Pakistan coach curses umpiring and technology after Boxing Day Test defeat
Mohammad Hafeez claims his side were the better team at the MCG but technology and officiating decided result in Australia’s favour
Pakistan claimed they were the better team in the Boxing Day Test, but believe technology decided the outcome of Australia's 79-run win.
Pakistan coach Mohammad Hafeez has launched a scathing attack on the officiating in the Boxing Day Test, claiming his team lost to Australia over match-deciding technology.
In a fiery postscript to Australia's 79-run win on Friday, the former Pakistan spinner questioned the consistency of deciding the match. He was also particularly upset about the match-turning dismissal of Mohammad Rizwan, who was adamant that he should not have been caught out late in the chase.
Hafeez said, “Our Pakistan team generally played better than other teams. “Our batting intent was good, our bowling was hitting the right places.
"Yes, we made some mistakes that we lost the game. But as a team I believe there were a lot of right positives in the team to win the game. I believe inconsistent umpiring, the curse of technology, really gave us a result that should have been different."
Hafeez admitted that Pakistan did not help themselves with a number of errors, including the crucial drop of Abdullah Shafiq to Mitchell Marsh on the third day. But he also called for the umpire's call on ball-tracking lbw decisions to be removed, as Pakistan were on the wrong end of four such decisions in the loss.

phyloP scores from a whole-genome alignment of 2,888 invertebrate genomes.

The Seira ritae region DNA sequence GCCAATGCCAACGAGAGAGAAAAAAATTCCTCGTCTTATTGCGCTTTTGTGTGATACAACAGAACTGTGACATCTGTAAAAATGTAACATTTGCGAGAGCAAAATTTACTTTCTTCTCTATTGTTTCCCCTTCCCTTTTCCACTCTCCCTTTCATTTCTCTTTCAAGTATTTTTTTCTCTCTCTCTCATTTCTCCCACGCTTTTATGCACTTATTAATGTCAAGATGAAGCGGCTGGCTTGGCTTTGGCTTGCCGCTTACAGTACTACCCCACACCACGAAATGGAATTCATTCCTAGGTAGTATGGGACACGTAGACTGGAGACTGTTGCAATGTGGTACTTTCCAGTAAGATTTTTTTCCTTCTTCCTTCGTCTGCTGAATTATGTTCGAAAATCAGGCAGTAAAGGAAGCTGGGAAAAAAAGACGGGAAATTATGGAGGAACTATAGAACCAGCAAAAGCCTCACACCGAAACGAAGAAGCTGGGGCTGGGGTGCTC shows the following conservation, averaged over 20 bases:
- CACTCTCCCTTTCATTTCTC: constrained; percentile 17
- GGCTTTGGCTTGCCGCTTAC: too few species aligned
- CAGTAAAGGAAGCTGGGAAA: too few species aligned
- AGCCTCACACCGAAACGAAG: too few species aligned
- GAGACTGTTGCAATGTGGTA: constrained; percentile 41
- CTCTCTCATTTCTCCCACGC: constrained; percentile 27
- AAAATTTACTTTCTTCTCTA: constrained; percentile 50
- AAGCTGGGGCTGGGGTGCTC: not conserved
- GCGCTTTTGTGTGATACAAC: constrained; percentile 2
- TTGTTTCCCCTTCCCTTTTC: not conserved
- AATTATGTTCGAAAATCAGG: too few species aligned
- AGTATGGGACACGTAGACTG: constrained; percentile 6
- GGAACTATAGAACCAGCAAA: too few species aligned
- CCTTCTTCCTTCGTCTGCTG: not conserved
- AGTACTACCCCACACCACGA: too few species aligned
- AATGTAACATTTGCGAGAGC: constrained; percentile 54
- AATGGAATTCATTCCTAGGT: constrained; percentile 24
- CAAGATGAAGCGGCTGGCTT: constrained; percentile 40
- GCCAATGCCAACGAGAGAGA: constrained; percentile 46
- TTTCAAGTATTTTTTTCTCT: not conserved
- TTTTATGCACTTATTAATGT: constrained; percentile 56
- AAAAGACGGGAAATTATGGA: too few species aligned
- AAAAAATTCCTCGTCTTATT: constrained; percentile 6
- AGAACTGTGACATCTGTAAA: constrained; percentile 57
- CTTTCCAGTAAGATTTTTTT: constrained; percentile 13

"We play this game for the fans, and the fans will never understand why this technology is incompatible," Hafeez said. “We have played the fundamentals of playing this beautiful game of cricket, but sometimes technology makes decisions that we as humans cannot understand. A ball hitting the stumps is always out. I never understood why it was the umpire's call.
In a Test match full of drama, the flashpoint came in Rizwan's dismissal off a Pat Cummins delivery as Pakistan were 5-219 chasing 317 to win. Rizwan was initially given not out, before the third umpire adjudged that the ball had gone over his glove and wristband to wicketkeeper Alex Carey.
The Pakistan batsman immediately pointed to a mark on his arm, where he believed the ball had hit him. It proved the turning point of the match, with Pakistan losing 5-18 in 6.4 overs to surrender the series 2-0.
Hafeez said, “He (Rizwan) is a very honest person and he told me that he didn't even think he touched it anywhere near the gloves. “There has to be conclusive evidence to reverse an umpire's decision … and there was no evidence of a very conclusive kind. Technology is basically cursing the beautiful game of cricket.”
Australian captain Cummins was blunt in his response to Hafeez's claim that Pakistan was denied victory as the best team. "Cool. Yeah, they played well, but we're happy to win," he said. "It doesn't really matter, does it? In the end, that team will win.”
Cummins also defended the umpiring in the match and the use of technology throughout the game, after he was dismissed for a controversial catch behind earlier on Friday. He said, “We completely disagree (with what Hafeez said).
“I mean, isn't it a perfect science, DRS or umpiring? Some go your way, some don't. There were a few umpire calls for both teams. I think it all worked itself out. I thought this game was pretty 50-50, so we don't have too much to worry about."